US Stock Market Rally

US Stock Market Rally Surges Beyond Mega-Cap Tech: Signs of Broadening Optimism

Indications suggest that the US stock market rally is expanding beyond the dominance of mega-cap growth and technology companies, sparking optimism among investors for a sustained rally through the end of the year.

The surge in equities, exemplified by the S&P 500’s impressive 8% increase in November, has positioned the index on the brink of a new high for 2023. Driving this momentum are falling Treasury yields and moderating inflation readings, potentially signaling a halt to Federal Reserve rate hikes. The inverse relationship between Treasury prices and yields has been a key factor, with lower returns on fixed-income investments making stocks more attractive.

While skepticism lingers among some major investors regarding the rally’s longevity, recent market indicators point to increased strength in areas that have underperformed throughout the year.

One encouraging signal is the fact that approximately 55% of the S&P 500 components were trading above their 200-day moving averages as of Monday. This surpasses the 50% threshold breached just last week, marking the first time in nearly two months, as reported by LPL Financial.

Adam Turnquist, Chief Technical Strategist at LPL Financial, noted, “Breadth is finally starting to broaden out to levels more commensurate with bull markets. This has been one of the keys to calling this recovery sustainable.”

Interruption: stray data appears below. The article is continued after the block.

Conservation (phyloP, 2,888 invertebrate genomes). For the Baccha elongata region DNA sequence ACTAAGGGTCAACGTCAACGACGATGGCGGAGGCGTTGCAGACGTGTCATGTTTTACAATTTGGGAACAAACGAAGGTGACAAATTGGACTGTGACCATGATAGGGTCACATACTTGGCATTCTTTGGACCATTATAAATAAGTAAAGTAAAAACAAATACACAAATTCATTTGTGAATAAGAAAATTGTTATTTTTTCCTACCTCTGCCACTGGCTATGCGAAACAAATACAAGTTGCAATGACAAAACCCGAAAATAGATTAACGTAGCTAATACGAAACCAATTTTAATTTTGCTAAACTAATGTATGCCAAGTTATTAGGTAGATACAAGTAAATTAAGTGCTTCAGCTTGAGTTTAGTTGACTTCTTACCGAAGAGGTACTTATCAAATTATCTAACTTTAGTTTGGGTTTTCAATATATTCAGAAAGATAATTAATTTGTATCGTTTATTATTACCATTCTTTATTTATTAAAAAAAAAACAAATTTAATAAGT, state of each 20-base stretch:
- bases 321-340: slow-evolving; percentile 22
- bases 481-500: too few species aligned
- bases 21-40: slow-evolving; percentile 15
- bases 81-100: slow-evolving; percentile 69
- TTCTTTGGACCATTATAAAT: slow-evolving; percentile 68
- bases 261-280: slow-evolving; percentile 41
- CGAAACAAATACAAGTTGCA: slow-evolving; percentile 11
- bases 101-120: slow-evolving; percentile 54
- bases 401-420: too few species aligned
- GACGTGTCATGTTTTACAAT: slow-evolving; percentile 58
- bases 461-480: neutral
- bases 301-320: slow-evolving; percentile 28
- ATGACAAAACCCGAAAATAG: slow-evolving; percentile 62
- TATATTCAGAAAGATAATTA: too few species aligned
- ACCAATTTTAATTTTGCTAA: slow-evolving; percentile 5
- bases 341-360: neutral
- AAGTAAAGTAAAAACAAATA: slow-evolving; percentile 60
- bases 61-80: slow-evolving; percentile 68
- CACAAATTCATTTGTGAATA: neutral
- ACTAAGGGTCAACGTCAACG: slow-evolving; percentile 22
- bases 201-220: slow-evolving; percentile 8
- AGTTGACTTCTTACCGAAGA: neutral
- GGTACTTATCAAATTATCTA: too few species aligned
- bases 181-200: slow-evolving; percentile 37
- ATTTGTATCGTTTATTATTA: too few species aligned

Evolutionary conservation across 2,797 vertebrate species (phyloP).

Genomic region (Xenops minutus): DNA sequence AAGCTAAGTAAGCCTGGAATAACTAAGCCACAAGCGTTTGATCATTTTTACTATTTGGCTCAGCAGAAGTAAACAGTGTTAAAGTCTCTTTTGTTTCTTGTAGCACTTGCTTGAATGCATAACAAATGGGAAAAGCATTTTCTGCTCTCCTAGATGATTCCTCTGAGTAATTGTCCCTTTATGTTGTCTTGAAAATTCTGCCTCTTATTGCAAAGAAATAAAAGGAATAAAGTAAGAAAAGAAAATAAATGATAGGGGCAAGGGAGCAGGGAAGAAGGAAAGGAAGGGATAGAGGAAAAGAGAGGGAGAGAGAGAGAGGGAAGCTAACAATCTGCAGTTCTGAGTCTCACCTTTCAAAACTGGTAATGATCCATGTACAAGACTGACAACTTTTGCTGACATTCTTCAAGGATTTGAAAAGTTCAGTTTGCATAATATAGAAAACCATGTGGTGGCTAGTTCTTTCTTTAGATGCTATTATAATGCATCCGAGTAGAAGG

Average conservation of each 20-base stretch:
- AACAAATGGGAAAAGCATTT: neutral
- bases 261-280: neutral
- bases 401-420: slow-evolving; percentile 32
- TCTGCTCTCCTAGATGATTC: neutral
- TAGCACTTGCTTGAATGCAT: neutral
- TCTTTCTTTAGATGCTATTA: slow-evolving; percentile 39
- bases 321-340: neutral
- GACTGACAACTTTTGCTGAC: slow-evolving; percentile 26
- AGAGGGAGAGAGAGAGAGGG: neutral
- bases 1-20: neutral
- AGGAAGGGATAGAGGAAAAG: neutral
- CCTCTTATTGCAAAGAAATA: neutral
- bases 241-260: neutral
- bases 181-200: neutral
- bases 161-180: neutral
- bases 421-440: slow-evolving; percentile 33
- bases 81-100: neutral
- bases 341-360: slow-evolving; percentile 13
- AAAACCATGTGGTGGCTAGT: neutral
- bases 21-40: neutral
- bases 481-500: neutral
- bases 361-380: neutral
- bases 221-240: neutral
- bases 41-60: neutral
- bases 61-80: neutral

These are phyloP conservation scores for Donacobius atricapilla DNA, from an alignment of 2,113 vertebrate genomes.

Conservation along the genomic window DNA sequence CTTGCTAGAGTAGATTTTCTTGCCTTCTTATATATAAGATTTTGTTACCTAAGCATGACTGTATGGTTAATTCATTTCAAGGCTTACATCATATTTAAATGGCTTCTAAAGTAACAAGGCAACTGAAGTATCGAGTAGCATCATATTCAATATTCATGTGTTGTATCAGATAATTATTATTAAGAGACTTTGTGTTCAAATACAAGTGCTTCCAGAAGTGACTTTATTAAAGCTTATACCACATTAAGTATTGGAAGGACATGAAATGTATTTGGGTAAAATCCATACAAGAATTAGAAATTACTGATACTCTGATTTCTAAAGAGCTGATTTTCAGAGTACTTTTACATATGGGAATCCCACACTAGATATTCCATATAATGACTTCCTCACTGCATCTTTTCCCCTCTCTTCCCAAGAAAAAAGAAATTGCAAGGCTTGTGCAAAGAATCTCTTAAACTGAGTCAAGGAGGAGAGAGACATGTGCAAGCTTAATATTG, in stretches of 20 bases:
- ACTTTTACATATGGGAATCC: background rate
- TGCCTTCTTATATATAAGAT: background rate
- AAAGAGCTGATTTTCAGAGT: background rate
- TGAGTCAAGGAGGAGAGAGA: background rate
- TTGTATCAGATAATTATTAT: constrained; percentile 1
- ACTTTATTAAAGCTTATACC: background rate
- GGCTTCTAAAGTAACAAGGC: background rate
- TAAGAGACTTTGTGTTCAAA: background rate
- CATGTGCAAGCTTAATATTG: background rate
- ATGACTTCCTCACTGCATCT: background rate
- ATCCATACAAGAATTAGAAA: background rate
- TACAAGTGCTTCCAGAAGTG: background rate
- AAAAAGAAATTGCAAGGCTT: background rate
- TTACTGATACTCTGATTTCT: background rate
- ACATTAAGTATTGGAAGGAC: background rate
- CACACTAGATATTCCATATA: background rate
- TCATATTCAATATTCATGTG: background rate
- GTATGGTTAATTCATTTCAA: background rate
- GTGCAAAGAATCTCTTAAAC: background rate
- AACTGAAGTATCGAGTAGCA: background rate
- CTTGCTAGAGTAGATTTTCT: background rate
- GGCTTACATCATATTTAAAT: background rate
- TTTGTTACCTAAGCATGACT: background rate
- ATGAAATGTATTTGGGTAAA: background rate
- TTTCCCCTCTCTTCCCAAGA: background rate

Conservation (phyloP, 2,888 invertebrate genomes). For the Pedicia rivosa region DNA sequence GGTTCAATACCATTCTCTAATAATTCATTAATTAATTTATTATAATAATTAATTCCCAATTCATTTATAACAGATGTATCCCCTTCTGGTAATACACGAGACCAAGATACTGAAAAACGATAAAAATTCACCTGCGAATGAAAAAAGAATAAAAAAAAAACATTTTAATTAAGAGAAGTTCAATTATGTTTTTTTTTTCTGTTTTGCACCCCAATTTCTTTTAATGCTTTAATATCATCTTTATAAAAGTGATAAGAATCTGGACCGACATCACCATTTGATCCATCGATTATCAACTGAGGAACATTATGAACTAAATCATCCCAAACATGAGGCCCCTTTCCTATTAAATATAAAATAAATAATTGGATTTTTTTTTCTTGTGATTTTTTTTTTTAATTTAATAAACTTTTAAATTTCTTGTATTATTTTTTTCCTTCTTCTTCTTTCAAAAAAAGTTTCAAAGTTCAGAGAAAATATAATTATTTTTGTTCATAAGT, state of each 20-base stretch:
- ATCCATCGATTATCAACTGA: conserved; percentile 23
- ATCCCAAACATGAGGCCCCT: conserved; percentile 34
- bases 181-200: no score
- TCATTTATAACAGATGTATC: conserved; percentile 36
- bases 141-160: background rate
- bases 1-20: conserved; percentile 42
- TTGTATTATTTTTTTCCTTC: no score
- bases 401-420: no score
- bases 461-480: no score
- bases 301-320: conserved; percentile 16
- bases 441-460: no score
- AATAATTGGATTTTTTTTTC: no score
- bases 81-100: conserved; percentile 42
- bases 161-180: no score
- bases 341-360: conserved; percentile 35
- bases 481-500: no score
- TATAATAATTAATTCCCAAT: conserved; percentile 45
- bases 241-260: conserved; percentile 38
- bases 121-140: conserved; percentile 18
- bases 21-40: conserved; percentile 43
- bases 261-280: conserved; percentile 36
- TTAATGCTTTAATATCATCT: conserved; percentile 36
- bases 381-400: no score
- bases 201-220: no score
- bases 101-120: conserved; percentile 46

Equal-weighted Strength

Further signs of a more diversified rally include the noteworthy performance of the equal-weight S&P 500, a proxy for the average stock in the index. Last week, it rose by 3.24%, significantly outpacing the 2.24% gain for the market-cap weighted S&P 500. This marked the most substantial percentage point outperformance for the equal-weight index in almost five months.

Despite this recent surge, the equal-weight S&P 500 has only gained 3% in 2023, in stark contrast to the 18% rise for the overall S&P 500, showcasing the significant impact of the Magnificent Seven: Apple, Microsoft, Alphabet, Amazon, Nvidia, Meta Platforms, and Tesla. Collectively, these mega-cap stocks constitute 28% of the S&P 500 index and nearly half of the Nasdaq 100, which has seen a remarkable 47% increase year-to-date.

Revival of Small-Cap and Bank Stocks

Encouragingly, struggling small-cap and bank stocks have experienced a revival, particularly after last week’s unchanged US consumer price data for October. The Russell 2000, representing small-cap stocks, is up 5.5% since the CPI data release, while the S&P 500 banks index has surged by 6.5%, surpassing the 3% rise for the S&P 500. Despite these gains, the Russell 2000 has only managed a 2% increase year-to-date, compared to a 6% decline for the S&P 500 banks index.

Mona Mahajan, Senior Investment Strategist at Edward Jones, sees an environment conducive to a broader rally taking shape, citing factors such as cooling rates, moderating inflation, and a sidelined Federal Reserve as favorable conditions for risk assets.

Despite the positive indicators, there are reasons for caution. Investors will closely watch upcoming readings on consumer confidence and inflation, which could trigger a Treasury selloff and subsequent yield increase if stronger than expected. Additionally, the recent rally, accompanied by high demand for upside call options, may face headwinds as investors approach the year-end book closing, with concerns that much of the good news is already priced in. Jason Draho, Head of Asset Allocation Americas at UBS Global Wealth Management, warns that investors might be hesitant to chase the rally in the US stock market.
Source: Reuters

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